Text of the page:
WCC’s Kobia Issues Fatwa: Israel Must Stand Down

Rev. Samuel Kobia, general secretary of the World Council of Churches, an organization that has issued scant, oblique, and modulated criticism of the incessant rocket attacks against Israel from the Gaza Strip, has found his prophetic voice. In a statement issued on Dec. 29, 2008, Rev. Kobia condemned Israel’s recent bombing of Hamas’ military installations and warned Israel against sending in troops into the Gaza Strip. While Rev. Kobia specifically states the violence against Gaza must stop, he does not offer the same explicit and specific demand regarding ongoing violence against Israel.


Rev. Kobia’s most recent outburst is emblematic of the Christian peacemaking ethos which regards Arab and Muslim violence and hostility against Israel as an unremarkable consequence of Israeli behavior and Israeli efforts to defend itself as intolerable. Groups such as Hamas and Hezbollah that call for Israel’s destruction and engage in acts of violence to achieve this goal are denied moral agency while Israel is portrayed as in control of the violence directed at it.


Rev. Kobia’s statement reads as follows:

The first word to say to the violence against Gaza is ‘Stop’. Over 300 lives lost, more than 1,000 people wounded, uncounted thousands traumatized, bombardment of one of the most densely populated places on earth… this must stop immediately. Governments in the region and abroad, the Arab League, the United States, the European Union, and the United Nations must use their good offices to see that all those who are at risk are protected, on both sides of the border, and must ensure access for emergency and medical aid. The deaths and suffering of the last three days are dreadful and shameful and will achieve nothing but more deaths and suffering.
People around the world are looking for change that brings peace closer in the Middle East. A terrible period of deadlock and deprivation has now erupted into greater violence. Policies that rely on cutting off shipments of food, medicine and fuel for 1.5 million Gazans and on sending rockets across borders at random or ‘surgically’ only confirm how far from the path of peace the current authorities have strayed. To use ground forces would deepen the current disaster. Collective punishment against one’s neighbors is illegal and has no place in building peace. 
In the countries involved in this conflict, churches and church members are looking to their governments to take up the urgent work of securing a viable future for Palestinians, Israelis and their neighbors. The tired logic of public officials blaming others while denying their own government’s responsibilities has led to the loss of many lives. Governments need now to be accountable for peace.
At the beginning of 2008, the World Council of Churches central committee condemned attacks on civilians in and around Gaza, called for all who exercise authority over Gaza including the government of Israel and Hamas to respect international humanitarian and human rights law, and urged member churches to pray and work for a just and lasting peace between Israelis and Palestinians.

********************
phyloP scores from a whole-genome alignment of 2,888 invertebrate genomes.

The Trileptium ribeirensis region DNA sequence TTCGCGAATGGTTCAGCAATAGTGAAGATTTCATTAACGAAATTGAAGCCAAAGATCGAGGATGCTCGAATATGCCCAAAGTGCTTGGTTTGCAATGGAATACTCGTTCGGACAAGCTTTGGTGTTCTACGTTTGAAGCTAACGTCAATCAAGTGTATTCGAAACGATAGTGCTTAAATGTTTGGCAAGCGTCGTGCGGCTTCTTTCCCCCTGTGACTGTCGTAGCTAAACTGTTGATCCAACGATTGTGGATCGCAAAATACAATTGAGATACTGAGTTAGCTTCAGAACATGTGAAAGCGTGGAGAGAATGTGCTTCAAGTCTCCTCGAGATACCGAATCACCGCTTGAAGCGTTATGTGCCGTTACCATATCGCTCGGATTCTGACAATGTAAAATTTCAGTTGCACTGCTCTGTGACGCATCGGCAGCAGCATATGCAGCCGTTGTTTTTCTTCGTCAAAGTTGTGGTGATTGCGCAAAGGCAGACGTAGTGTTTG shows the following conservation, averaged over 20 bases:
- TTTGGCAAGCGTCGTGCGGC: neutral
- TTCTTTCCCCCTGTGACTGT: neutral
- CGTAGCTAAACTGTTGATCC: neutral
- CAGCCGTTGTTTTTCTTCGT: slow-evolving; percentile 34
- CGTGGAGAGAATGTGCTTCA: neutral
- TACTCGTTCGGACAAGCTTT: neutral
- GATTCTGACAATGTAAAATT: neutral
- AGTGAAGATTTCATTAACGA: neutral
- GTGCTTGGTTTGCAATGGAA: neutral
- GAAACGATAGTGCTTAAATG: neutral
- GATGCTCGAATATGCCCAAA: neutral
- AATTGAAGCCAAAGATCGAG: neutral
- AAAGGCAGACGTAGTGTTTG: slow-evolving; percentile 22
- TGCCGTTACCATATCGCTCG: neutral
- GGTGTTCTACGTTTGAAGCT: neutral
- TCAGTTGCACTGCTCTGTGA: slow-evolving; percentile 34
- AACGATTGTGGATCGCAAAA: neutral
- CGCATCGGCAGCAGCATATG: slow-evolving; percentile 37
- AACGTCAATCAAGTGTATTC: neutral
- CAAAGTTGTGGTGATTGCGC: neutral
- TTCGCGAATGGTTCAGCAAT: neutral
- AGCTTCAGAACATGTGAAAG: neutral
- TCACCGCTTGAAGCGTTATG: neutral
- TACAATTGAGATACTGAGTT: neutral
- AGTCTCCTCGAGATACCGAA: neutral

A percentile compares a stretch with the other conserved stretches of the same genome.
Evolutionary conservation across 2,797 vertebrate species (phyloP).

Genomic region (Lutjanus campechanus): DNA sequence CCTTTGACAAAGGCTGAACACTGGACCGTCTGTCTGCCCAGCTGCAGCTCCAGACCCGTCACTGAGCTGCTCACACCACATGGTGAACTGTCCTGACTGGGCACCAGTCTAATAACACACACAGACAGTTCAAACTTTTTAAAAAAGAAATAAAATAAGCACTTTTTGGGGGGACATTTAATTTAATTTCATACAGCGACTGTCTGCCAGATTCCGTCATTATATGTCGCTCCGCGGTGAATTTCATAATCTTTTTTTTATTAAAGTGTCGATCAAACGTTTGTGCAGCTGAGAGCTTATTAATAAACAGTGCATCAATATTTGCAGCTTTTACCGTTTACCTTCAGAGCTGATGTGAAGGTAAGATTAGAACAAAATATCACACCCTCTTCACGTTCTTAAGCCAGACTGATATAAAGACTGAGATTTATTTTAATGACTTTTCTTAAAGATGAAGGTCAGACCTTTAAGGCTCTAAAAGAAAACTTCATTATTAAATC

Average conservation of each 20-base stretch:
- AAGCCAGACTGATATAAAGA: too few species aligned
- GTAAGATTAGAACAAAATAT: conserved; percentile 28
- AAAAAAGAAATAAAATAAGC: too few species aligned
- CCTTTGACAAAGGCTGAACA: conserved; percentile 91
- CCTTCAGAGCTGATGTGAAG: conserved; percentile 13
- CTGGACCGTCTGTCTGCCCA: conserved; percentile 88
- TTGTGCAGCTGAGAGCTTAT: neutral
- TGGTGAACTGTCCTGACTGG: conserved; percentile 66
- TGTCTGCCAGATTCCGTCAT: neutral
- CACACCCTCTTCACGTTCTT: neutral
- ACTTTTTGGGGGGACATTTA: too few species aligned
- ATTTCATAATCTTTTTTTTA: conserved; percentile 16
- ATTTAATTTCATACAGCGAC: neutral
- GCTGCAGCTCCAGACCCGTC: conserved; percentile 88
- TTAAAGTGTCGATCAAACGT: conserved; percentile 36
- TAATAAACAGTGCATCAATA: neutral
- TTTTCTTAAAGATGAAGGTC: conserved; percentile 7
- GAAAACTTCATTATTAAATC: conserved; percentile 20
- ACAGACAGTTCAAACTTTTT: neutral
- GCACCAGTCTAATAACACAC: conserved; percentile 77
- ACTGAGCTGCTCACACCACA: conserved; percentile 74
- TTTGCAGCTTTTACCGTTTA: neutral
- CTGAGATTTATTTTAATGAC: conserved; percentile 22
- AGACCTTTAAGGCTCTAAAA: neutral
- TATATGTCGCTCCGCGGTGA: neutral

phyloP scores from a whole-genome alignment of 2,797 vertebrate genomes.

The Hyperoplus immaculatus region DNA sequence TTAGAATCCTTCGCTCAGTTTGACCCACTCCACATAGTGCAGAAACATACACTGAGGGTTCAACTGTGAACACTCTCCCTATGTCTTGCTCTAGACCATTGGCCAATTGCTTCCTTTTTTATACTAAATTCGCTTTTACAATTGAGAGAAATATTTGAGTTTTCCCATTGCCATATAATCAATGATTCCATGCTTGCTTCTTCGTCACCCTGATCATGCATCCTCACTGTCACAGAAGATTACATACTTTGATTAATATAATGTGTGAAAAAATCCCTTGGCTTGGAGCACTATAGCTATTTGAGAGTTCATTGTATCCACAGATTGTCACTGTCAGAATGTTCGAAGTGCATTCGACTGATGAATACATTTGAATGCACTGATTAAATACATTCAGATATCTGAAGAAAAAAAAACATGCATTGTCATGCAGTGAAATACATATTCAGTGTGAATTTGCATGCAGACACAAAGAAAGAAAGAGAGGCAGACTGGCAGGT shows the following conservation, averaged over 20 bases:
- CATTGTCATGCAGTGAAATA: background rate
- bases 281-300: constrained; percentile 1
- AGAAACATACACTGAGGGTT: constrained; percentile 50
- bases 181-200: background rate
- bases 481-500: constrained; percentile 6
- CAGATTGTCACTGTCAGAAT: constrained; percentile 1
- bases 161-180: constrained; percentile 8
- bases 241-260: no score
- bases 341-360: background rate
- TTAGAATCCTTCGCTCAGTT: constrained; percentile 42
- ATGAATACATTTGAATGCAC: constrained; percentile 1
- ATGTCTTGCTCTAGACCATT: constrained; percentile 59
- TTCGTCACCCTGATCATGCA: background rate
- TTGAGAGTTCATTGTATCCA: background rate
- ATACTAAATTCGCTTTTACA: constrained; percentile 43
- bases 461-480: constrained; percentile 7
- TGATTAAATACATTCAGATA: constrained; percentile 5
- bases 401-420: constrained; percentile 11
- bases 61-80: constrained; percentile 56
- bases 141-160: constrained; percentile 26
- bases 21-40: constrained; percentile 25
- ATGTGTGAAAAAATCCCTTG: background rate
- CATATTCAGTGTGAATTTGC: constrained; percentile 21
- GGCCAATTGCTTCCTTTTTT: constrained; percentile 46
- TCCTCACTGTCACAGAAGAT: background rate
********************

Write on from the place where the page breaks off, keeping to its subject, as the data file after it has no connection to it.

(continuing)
At the end of 2008, in this season of religious celebrations, it is a tragedy that the same measures are more necessary than ever. Our prayer is that the New Year will bring new courage, new leadership and new commitment to the difficult work of peace in the Middle East.


In his statement, Rev. Kobia targets Israel with a clear and unequivocal demand: Stop the violence against Gaza. Hamas on the other hand, is subject to a polite request (also directed at Israel), to “respect international humanitarian and human rights law.” Where is Rev. Kobia’s unequivocal demand that Hamas bring an end to the rocket attacks against Israel? Did the WCC ever issue such a statement? If yes, why was it not referenced and reiterated.


In an apparent effort to disguise the one-sided nature of the WCC’s witness regarding the Arab-Israeli conflict, Rev. Kobia invokes a statement issued by the organization’s central committee in February 2008. Like Rev. Kobia’s recent statement, the central committee’s “minute” offers a litany of actions undertaken by both Israelis and Palestinians and says they “do not make for peace.” This is as strong a condemnation of rocket attacks against Israel as you will see from the WCC and even this condemnation is combined with condemnation of Israeli actions.


In neither of these statements is there any acknowledgement that Israel withdrew from the Gaza Strip in 2005 only to be met with an increase in rocket attacks from this area. All this demonstrates a troubling tendency in the Christian peacemaking communi ty:  Facts that undermine the narrative of Israeli concessions leading to peace are ignored, as are the factors that contribute to ongoing hostility toward Israel and Jews in the Middle East.


Rev. Kobia’s one-sided demand that Israel stop the violence against Gaza — without demanding that Hamas stop the rocket attacks — amounts to a Christian fatwa that denies the Jewish state of the right to defend itself. The fact that Rev. Kobia would issue such a fatwa when anti-Israel protesters are falsely accusing Israel of “genocide” in rallies throughout the world raises serious questions about the ability of so-called peacemakers to provide responsible commentary about the Arab-Israeli conflict.

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